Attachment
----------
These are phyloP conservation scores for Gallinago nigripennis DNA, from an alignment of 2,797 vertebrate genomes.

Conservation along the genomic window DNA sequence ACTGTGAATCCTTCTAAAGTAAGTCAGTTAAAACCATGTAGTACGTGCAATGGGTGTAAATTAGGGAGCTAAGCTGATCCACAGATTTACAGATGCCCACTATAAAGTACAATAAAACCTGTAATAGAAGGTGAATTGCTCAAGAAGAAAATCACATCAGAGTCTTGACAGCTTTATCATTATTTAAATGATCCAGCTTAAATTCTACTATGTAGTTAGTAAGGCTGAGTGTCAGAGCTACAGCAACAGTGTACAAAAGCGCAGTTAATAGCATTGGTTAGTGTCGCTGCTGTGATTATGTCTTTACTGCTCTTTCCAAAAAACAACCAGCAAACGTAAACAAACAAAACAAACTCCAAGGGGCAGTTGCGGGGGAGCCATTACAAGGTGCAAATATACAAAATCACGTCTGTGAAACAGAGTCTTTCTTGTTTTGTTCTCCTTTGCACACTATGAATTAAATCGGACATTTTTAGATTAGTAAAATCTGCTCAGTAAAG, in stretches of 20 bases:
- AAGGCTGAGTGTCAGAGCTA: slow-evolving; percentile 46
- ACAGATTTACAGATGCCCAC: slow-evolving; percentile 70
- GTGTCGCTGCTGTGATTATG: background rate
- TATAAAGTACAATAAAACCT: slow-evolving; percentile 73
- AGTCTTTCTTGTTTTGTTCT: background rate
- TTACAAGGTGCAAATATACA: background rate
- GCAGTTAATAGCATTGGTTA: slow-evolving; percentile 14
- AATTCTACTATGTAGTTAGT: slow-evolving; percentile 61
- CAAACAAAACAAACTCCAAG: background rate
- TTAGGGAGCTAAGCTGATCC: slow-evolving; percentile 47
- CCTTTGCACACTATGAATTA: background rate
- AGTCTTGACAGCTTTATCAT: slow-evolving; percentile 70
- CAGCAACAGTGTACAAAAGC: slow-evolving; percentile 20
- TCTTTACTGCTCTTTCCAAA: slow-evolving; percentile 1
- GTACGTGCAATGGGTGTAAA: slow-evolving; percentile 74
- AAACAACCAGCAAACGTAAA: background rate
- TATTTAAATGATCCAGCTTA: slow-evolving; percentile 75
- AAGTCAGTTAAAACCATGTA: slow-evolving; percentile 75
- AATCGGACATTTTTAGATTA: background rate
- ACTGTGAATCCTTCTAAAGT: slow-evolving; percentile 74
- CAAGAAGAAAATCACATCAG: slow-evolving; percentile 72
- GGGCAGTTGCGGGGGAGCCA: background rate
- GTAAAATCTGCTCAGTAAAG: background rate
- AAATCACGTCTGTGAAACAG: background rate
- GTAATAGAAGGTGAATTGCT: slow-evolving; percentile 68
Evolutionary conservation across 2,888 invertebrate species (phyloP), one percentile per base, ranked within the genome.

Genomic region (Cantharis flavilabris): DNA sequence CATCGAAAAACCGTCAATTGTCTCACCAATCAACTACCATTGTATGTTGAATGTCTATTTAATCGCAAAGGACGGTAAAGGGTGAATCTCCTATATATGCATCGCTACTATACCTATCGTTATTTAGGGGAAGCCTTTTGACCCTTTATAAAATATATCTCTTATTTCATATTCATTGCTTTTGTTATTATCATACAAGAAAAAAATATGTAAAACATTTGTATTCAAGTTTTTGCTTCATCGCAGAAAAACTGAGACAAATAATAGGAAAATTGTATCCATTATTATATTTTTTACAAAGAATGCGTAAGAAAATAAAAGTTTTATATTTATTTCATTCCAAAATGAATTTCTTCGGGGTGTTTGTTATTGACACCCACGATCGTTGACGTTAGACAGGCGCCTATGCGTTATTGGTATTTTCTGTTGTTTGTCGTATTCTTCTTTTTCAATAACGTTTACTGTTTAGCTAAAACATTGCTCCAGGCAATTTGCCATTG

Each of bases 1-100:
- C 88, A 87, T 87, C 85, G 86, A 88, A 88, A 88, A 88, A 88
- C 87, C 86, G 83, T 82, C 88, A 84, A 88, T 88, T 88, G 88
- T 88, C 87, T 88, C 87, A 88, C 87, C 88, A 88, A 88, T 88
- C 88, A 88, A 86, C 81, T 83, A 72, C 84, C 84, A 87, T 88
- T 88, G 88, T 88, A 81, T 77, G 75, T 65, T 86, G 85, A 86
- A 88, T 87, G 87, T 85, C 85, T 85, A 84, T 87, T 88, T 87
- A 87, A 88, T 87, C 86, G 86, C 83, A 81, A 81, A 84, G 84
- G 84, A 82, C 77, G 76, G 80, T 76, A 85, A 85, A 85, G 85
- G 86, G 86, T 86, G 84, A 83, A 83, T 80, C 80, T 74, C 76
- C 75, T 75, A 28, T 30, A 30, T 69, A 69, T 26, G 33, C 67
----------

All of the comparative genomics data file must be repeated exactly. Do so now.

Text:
These are phyloP conservation scores for Gallinago nigripennis DNA, from an alignment of 2,797 vertebrate genomes.

Conservation along the genomic window DNA sequence ACTGTGAATCCTTCTAAAGTAAGTCAGTTAAAACCATGTAGTACGTGCAATGGGTGTAAATTAGGGAGCTAAGCTGATCCACAGATTTACAGATGCCCACTATAAAGTACAATAAAACCTGTAATAGAAGGTGAATTGCTCAAGAAGAAAATCACATCAGAGTCTTGACAGCTTTATCATTATTTAAATGATCCAGCTTAAATTCTACTATGTAGTTAGTAAGGCTGAGTGTCAGAGCTACAGCAACAGTGTACAAAAGCGCAGTTAATAGCATTGGTTAGTGTCGCTGCTGTGATTATGTCTTTACTGCTCTTTCCAAAAAACAACCAGCAAACGTAAACAAACAAAACAAACTCCAAGGGGCAGTTGCGGGGGAGCCATTACAAGGTGCAAATATACAAAATCACGTCTGTGAAACAGAGTCTTTCTTGTTTTGTTCTCCTTTGCACACTATGAATTAAATCGGACATTTTTAGATTAGTAAAATCTGCTCAGTAAAG, in stretches of 20 bases:
- AAGGCTGAGTGTCAGAGCTA: slow-evolving; percentile 46
- ACAGATTTACAGATGCCCAC: slow-evolving; percentile 70
- GTGTCGCTGCTGTGATTATG: background rate
- TATAAAGTACAATAAAACCT: slow-evolving; percentile 73
- AGTCTTTCTTGTTTTGTTCT: background rate
- TTACAAGGTGCAAATATACA: background rate
- GCAGTTAATAGCATTGGTTA: slow-evolving; percentile 14
- AATTCTACTATGTAGTTAGT: slow-evolving; percentile 61
- CAAACAAAACAAACTCCAAG: background rate
- TTAGGGAGCTAAGCTGATCC: slow-evolving; percentile 47
- CCTTTGCACACTATGAATTA: background rate
- AGTCTTGACAGCTTTATCAT: slow-evolving; percentile 70
- CAGCAACAGTGTACAAAAGC: slow-evolving; percentile 20
- TCTTTACTGCTCTTTCCAAA: slow-evolving; percentile 1
- GTACGTGCAATGGGTGTAAA: slow-evolving; percentile 74
- AAACAACCAGCAAACGTAAA: background rate
- TATTTAAATGATCCAGCTTA: slow-evolving; percentile 75
- AAGTCAGTTAAAACCATGTA: slow-evolving; percentile 75
- AATCGGACATTTTTAGATTA: background rate
- ACTGTGAATCCTTCTAAAGT: slow-evolving; percentile 74
- CAAGAAGAAAATCACATCAG: slow-evolving; percentile 72
- GGGCAGTTGCGGGGGAGCCA: background rate
- GTAAAATCTGCTCAGTAAAG: background rate
- AAATCACGTCTGTGAAACAG: background rate
- GTAATAGAAGGTGAATTGCT: slow-evolving; percentile 68
Evolutionary conservation across 2,888 invertebrate species (phyloP), one percentile per base, ranked within the genome.

Genomic region (Cantharis flavilabris): DNA sequence CATCGAAAAACCGTCAATTGTCTCACCAATCAACTACCATTGTATGTTGAATGTCTATTTAATCGCAAAGGACGGTAAAGGGTGAATCTCCTATATATGCATCGCTACTATACCTATCGTTATTTAGGGGAAGCCTTTTGACCCTTTATAAAATATATCTCTTATTTCATATTCATTGCTTTTGTTATTATCATACAAGAAAAAAATATGTAAAACATTTGTATTCAAGTTTTTGCTTCATCGCAGAAAAACTGAGACAAATAATAGGAAAATTGTATCCATTATTATATTTTTTACAAAGAATGCGTAAGAAAATAAAAGTTTTATATTTATTTCATTCCAAAATGAATTTCTTCGGGGTGTTTGTTATTGACACCCACGATCGTTGACGTTAGACAGGCGCCTATGCGTTATTGGTATTTTCTGTTGTTTGTCGTATTCTTCTTTTTCAATAACGTTTACTGTTTAGCTAAAACATTGCTCCAGGCAATTTGCCATTG

Each of bases 1-100:
- C 88, A 87, T 87, C 85, G 86, A 88, A 88, A 88, A 88, A 88
- C 87, C 86, G 83, T 82, C 88, A 84, A 88, T 88, T 88, G 88
- T 88, C 87, T 88, C 87, A 88, C 87, C 88, A 88, A 88, T 88
- C 88, A 88, A 86, C 81, T 83, A 72, C 84, C 84, A 87, T 88
- T 88, G 88, T 88, A 81, T 77, G 75, T 65, T 86, G 85, A 86
- A 88, T 87, G 87, T 85, C 85, T 85, A 84, T 87, T 88, T 87
- A 87, A 88, T 87, C 86, G 86, C 83, A 81, A 81, A 84, G 84
- G 84, A 82, C 77, G 76, G 80, T 76, A 85, A 85, A 85, G 85
- G 86, G 86, T 86, G 84, A 83, A 83, T 80, C 80, T 74, C 76
- C 75, T 75, A 28, T 30, A 30, T 69, A 69, T 26, G 33, C 67